Plinth Blog Special Needs Parenting


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Copyright © 2016 Stephen Hawley, all rights reserved.

Usually, when I write an article here, I have a goal or a theme. I write to that goal and try to show what I've learned or where I'm stumped. I do this as a diary for myself and as a reference for others. It is a window into my life and Alice's life for the rest of the world to see and to help me reflect.

Most of the time, I have no idea what I'm doing. One of my previous bosses (hey, Lou) complimented me on my ability to make good, solid decisions. I appreciate that, but at the same time it comes with a rigidity that is not always appropriate. So be it: I make mistakes. Who doesn't?

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We're taking a vacation soon. Hooray! It's been a while and I started planning this one in October. This is a rarity because usually I don't take vacations until I'm solidly in a crisis and am beyond the point of needing to get away for a while. I think I had more time to think about it. We had some money saved and considered going on a Disney cruise. Mind you, this is a scary thing to be on a ship with Alice who has impulse control issues, but I thought it would be nice and the Disney™ Brand offers a lot for both kids. In looking at the overall cost, it looked like we'd be better off going to a resort instead with Park Hopper passes and spend the rest of the time at my dad's place because kids and grandparents go together like assault and battery.

As we got closer to zero hour, E took the reins and prepared a PowerPoint presentation of all the major attractions that would be open in each of the parks and I took notes as the kids took it all in. She's done a great job and has spent a lot of time on the phone making sure that all the i's have been dotted. She's good that way.

However, there's a down side to this. Alice perseverates. This means that ever since the big reveal, Alice talks non-stop about the trip and says the same things again and again.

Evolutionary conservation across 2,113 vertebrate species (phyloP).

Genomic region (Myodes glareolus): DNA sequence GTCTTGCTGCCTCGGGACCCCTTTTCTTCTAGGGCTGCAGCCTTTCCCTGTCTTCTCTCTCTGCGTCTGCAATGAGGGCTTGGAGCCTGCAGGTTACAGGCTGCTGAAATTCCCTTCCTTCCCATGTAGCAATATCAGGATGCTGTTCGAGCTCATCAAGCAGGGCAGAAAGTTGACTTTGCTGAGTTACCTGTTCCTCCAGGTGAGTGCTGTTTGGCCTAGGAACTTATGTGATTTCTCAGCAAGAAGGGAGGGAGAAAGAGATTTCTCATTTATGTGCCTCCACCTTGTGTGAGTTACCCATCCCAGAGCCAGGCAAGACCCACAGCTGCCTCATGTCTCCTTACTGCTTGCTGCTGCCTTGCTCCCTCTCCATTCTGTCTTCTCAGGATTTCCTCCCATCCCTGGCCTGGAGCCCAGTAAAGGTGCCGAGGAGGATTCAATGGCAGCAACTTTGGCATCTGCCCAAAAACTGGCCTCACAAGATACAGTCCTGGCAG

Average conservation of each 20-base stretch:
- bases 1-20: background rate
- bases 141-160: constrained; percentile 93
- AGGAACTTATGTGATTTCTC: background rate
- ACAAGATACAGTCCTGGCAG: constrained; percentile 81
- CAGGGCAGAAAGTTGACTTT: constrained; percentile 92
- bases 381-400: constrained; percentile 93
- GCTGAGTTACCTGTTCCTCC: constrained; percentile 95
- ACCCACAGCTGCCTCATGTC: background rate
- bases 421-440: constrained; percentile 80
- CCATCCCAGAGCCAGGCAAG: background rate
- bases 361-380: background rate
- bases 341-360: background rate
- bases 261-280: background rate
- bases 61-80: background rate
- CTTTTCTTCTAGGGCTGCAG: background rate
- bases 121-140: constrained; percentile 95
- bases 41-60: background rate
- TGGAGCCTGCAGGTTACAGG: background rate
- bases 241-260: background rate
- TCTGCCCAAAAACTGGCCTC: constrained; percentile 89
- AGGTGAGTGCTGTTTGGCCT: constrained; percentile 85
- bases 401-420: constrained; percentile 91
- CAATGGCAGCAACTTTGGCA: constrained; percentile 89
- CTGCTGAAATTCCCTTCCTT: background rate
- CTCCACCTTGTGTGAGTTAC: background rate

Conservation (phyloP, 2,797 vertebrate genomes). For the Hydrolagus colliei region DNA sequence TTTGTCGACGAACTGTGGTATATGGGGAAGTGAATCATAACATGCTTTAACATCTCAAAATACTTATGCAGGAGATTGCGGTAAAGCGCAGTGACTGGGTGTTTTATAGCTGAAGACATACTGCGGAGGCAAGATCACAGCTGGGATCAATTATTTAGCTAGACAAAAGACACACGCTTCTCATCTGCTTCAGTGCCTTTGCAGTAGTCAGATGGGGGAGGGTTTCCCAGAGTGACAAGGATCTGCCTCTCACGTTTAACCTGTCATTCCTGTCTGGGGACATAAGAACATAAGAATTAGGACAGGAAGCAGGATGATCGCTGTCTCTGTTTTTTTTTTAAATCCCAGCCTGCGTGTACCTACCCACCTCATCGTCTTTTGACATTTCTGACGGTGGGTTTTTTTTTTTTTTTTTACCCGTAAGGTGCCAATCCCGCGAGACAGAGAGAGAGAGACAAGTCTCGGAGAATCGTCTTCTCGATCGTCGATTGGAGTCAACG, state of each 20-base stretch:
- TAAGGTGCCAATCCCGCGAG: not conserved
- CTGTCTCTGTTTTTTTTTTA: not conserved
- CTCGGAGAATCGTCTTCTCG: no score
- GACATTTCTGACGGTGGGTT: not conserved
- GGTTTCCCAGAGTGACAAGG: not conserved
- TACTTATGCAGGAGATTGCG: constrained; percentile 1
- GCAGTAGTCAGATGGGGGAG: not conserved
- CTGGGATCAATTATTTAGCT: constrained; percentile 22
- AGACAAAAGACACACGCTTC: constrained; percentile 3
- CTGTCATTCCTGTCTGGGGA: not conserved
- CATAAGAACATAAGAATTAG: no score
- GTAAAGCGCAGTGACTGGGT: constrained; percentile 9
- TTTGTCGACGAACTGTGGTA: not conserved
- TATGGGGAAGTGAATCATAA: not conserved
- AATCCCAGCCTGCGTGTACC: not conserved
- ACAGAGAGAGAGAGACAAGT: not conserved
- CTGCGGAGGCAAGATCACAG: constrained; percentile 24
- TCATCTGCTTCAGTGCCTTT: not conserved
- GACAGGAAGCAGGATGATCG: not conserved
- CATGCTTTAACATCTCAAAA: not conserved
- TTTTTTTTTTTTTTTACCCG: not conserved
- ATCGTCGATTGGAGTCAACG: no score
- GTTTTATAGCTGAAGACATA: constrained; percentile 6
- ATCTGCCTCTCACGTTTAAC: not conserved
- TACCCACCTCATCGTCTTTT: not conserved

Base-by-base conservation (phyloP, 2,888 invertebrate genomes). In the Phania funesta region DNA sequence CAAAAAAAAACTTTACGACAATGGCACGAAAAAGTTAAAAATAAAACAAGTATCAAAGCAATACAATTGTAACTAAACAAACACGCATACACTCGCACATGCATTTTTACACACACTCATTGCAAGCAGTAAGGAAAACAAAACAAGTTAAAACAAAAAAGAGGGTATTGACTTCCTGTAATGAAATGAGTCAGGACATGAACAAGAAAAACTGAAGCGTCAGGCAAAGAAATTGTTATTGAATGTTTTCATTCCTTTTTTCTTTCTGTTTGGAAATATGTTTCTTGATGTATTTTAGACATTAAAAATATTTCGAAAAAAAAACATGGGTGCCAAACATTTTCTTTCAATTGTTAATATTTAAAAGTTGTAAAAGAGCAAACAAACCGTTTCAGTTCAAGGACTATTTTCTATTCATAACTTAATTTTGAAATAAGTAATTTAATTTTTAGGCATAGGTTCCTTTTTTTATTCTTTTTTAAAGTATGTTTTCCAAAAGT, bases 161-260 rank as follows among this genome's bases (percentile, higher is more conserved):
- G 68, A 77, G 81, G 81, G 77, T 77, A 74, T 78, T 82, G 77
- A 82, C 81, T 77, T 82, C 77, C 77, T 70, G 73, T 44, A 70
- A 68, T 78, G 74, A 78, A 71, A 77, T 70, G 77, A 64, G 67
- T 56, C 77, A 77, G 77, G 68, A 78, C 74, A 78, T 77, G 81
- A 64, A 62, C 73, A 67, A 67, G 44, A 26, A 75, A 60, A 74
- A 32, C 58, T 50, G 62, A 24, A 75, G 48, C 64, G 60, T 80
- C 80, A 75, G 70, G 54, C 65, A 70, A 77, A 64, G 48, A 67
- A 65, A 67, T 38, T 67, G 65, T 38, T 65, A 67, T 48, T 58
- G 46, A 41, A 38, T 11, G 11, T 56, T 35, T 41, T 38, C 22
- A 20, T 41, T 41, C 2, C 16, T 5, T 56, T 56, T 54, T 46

"We going to Disney and we pack tomorrow."

"No, Alice, we're not going for a month, remember?"

"We're going to Disney?"

"Yes, Alice, but not for a month."

"A month?"

"Yes, Alice, in a month. I understand that you're excited. It's OK to be excited, but it's not OK to say the same things again and again."

We put the travel dates on the calendar on the fridge. We pointed her to that. It helps. A little.

Today, the grand total of her talking about when we would be packing: 10 times up until dinner. Think about that for a minute. I see her for about an hour in the morning and 3 hours before dinner. That's 10 times in 4 hours, or every 24 minutes we had to have the same conversation.

We try to give her different ways to express her excitement. It helps. A little. She has taken to letting out a really high pitched "squeeeee!"

I'm still not sure what to expect for this trip. I'm very happy because this is the first time that we've gone to the park when we didn't need a stroller nor did we need a sticker that says "stroller equivalent to a wheelchair".


which is fantastic. However, both kids are in totally different places in terms of interests, motivation, and motion.

I expect for the most part to be doing a lot of walking, a lot of standing, and a lot of intervention between the kids.

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Having a Child With Down Syndrome, Part XCV: Band Wrap Up